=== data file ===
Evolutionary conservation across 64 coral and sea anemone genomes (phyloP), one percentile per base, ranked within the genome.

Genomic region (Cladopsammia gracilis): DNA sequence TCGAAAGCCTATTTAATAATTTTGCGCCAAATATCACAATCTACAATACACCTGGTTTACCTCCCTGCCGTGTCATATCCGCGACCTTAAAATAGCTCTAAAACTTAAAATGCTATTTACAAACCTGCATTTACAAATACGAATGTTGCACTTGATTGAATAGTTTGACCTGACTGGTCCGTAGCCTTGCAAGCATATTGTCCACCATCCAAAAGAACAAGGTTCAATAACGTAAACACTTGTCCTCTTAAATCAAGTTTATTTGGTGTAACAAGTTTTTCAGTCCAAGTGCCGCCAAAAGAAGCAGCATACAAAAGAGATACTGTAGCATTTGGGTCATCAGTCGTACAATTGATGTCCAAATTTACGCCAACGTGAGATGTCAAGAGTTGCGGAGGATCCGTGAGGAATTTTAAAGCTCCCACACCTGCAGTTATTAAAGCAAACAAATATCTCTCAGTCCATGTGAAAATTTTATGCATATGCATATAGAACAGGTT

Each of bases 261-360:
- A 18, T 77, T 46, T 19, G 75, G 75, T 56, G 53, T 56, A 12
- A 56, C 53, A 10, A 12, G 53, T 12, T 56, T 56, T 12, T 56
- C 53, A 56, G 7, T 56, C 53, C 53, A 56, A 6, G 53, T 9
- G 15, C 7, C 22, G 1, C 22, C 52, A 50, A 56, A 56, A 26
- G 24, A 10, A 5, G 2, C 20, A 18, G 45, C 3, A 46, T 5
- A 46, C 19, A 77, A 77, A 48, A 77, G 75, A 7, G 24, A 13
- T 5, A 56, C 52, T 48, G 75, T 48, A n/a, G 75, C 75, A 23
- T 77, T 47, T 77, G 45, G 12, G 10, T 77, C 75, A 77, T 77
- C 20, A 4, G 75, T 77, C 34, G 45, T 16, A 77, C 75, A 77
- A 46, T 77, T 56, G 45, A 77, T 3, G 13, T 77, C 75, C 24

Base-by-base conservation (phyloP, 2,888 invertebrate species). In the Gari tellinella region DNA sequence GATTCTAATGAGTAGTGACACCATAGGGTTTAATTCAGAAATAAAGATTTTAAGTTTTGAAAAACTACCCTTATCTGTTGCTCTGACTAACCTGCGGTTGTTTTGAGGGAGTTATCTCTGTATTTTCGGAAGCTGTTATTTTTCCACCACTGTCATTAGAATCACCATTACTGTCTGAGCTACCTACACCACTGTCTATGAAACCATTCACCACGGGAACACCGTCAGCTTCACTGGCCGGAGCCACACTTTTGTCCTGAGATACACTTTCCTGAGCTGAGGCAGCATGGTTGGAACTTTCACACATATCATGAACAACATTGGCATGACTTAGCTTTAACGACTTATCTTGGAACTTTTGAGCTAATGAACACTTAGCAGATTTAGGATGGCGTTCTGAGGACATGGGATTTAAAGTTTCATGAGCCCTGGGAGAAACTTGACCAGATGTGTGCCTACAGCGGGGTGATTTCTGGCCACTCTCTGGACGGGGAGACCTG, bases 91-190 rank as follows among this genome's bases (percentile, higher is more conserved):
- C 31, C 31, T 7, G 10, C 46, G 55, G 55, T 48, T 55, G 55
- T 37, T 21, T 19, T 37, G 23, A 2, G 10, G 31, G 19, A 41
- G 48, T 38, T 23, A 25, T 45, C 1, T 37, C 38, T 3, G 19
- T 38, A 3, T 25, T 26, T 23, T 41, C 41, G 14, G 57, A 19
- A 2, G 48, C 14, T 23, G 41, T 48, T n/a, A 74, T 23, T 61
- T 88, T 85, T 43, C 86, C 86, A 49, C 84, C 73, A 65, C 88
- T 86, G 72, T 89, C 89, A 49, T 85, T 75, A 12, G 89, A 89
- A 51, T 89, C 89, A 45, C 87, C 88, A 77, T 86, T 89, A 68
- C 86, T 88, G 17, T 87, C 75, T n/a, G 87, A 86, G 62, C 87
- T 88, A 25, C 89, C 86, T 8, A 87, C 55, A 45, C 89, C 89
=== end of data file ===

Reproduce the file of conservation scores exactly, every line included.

Evolutionary conservation across 64 coral and sea anemone genomes (phyloP), one percentile per base, ranked within the genome.

Genomic region (Cladopsammia gracilis): DNA sequence TCGAAAGCCTATTTAATAATTTTGCGCCAAATATCACAATCTACAATACACCTGGTTTACCTCCCTGCCGTGTCATATCCGCGACCTTAAAATAGCTCTAAAACTTAAAATGCTATTTACAAACCTGCATTTACAAATACGAATGTTGCACTTGATTGAATAGTTTGACCTGACTGGTCCGTAGCCTTGCAAGCATATTGTCCACCATCCAAAAGAACAAGGTTCAATAACGTAAACACTTGTCCTCTTAAATCAAGTTTATTTGGTGTAACAAGTTTTTCAGTCCAAGTGCCGCCAAAAGAAGCAGCATACAAAAGAGATACTGTAGCATTTGGGTCATCAGTCGTACAATTGATGTCCAAATTTACGCCAACGTGAGATGTCAAGAGTTGCGGAGGATCCGTGAGGAATTTTAAAGCTCCCACACCTGCAGTTATTAAAGCAAACAAATATCTCTCAGTCCATGTGAAAATTTTATGCATATGCATATAGAACAGGTT

Each of bases 261-360:
- A 18, T 77, T 46, T 19, G 75, G 75, T 56, G 53, T 56, A 12
- A 56, C 53, A 10, A 12, G 53, T 12, T 56, T 56, T 12, T 56
- C 53, A 56, G 7, T 56, C 53, C 53, A 56, A 6, G 53, T 9
- G 15, C 7, C 22, G 1, C 22, C 52, A 50, A 56, A 56, A 26
- G 24, A 10, A 5, G 2, C 20, A 18, G 45, C 3, A 46, T 5
- A 46, C 19, A 77, A 77, A 48, A 77, G 75, A 7, G 24, A 13
- T 5, A 56, C 52, T 48, G 75, T 48, A n/a, G 75, C 75, A 23
- T 77, T 47, T 77, G 45, G 12, G 10, T 77, C 75, A 77, T 77
- C 20, A 4, G 75, T 77, C 34, G 45, T 16, A 77, C 75, A 77
- A 46, T 77, T 56, G 45, A 77, T 3, G 13, T 77, C 75, C 24

Base-by-base conservation (phyloP, 2,888 invertebrate species). In the Gari tellinella region DNA sequence GATTCTAATGAGTAGTGACACCATAGGGTTTAATTCAGAAATAAAGATTTTAAGTTTTGAAAAACTACCCTTATCTGTTGCTCTGACTAACCTGCGGTTGTTTTGAGGGAGTTATCTCTGTATTTTCGGAAGCTGTTATTTTTCCACCACTGTCATTAGAATCACCATTACTGTCTGAGCTACCTACACCACTGTCTATGAAACCATTCACCACGGGAACACCGTCAGCTTCACTGGCCGGAGCCACACTTTTGTCCTGAGATACACTTTCCTGAGCTGAGGCAGCATGGTTGGAACTTTCACACATATCATGAACAACATTGGCATGACTTAGCTTTAACGACTTATCTTGGAACTTTTGAGCTAATGAACACTTAGCAGATTTAGGATGGCGTTCTGAGGACATGGGATTTAAAGTTTCATGAGCCCTGGGAGAAACTTGACCAGATGTGTGCCTACAGCGGGGTGATTTCTGGCCACTCTCTGGACGGGGAGACCTG, bases 91-190 rank as follows among this genome's bases (percentile, higher is more conserved):
- C 31, C 31, T 7, G 10, C 46, G 55, G 55, T 48, T 55, G 55
- T 37, T 21, T 19, T 37, G 23, A 2, G 10, G 31, G 19, A 41
- G 48, T 38, T 23, A 25, T 45, C 1, T 37, C 38, T 3, G 19
- T 38, A 3, T 25, T 26, T 23, T 41, C 41, G 14, G 57, A 19
- A 2, G 48, C 14, T 23, G 41, T 48, T n/a, A 74, T 23, T 61
- T 88, T 85, T 43, C 86, C 86, A 49, C 84, C 73, A 65, C 88
- T 86, G 72, T 89, C 89, A 49, T 85, T 75, A 12, G 89, A 89
- A 51, T 89, C 89, A 45, C 87, C 88, A 77, T 86, T 89, A 68
- C 86, T 88, G 17, T 87, C 75, T n/a, G 87, A 86, G 62, C 87
- T 88, A 25, C 89, C 86, T 8, A 87, C 55, A 45, C 89, C 89